First, though I only spent a day at NoirCon, I had a blast – thanks to all who attended my somewhat spastic talk on Dorothy B. Hughes (yes, do read IN A LONELY PLACE and then track the rest of her backlist down in due course) and I shan’t ever forget the disco-dancing waiters at Johnny Rockets or the Friendly Lounge. For other NoirCon reports, check out Detectives Beyond Borders, Aaron Finestone, Mike White, and the official podcast.
Jordan Foster at PW chats with Thomas H. Cook about his lengthy and prolific crime writing career.
Also in WaPo, Bob Thompson catches up with a family of Kings.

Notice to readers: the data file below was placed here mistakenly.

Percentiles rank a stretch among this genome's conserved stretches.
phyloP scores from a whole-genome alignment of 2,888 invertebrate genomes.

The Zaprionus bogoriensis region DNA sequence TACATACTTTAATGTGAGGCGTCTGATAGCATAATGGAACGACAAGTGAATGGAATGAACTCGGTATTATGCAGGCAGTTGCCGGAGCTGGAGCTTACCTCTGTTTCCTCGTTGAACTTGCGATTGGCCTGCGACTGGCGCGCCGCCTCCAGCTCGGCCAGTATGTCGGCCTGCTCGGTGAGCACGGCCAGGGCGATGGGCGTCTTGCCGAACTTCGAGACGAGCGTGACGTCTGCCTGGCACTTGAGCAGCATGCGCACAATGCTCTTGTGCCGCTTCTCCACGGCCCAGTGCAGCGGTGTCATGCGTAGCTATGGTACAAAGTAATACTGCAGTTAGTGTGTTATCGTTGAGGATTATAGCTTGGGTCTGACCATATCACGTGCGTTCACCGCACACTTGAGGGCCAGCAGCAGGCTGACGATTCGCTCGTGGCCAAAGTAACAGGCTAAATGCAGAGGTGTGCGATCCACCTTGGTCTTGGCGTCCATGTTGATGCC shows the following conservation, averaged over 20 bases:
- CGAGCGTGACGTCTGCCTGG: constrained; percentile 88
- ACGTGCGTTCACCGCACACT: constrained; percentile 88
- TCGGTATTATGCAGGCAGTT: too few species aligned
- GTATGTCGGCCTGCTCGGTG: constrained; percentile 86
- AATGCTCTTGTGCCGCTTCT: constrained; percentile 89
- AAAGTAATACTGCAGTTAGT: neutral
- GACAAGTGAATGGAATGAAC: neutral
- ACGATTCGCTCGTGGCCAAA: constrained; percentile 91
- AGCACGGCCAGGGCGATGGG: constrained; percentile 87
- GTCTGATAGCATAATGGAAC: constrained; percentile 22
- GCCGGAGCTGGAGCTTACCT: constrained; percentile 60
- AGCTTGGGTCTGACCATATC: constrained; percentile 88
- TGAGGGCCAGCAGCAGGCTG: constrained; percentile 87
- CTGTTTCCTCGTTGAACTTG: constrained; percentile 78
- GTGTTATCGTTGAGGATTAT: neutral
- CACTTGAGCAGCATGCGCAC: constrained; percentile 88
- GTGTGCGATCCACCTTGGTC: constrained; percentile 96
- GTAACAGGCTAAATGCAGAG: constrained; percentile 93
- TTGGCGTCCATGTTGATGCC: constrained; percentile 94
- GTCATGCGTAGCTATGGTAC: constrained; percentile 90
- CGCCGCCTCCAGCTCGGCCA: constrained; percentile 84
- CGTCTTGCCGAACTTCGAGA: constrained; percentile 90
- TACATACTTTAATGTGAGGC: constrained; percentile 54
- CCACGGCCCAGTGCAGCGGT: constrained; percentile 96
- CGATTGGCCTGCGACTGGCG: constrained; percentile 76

The Kellerman family get a similar writeup in the San Diego Union Tribune.
In the Chicago Sun-Times, David Montgomery reviewed new crime novels by Laura Lippman, Jesse Kellerman, Libby Fischer Hellmann, and Richard Stark as well as the anthology BLUE RELIGION.
The paper’s book editor, Teresa Budasi, chats with Julie Hyzy about her Presidential chef mystery series.
Ruth Jordan has some excellent thoughts about the glass ceiling plaguing crime fiction.
I could have sworn I read this article when OAKDALE CONFIDENTIAL was published, but I guess the NYT decided to write it again.
Alexander Solzhenitsyn is not only still alive, he’s trying to complete another major work at the age of 90.
Ant & Dec are getting almost 3 million pounds for their memoirs. North American rights prospects appear to be slim to nil.
Wiedenfeld & Nicholson cut their list and sell their souls for celebrity dough.
Jen Miller is similarly obsessed with the world of Sweet Valley.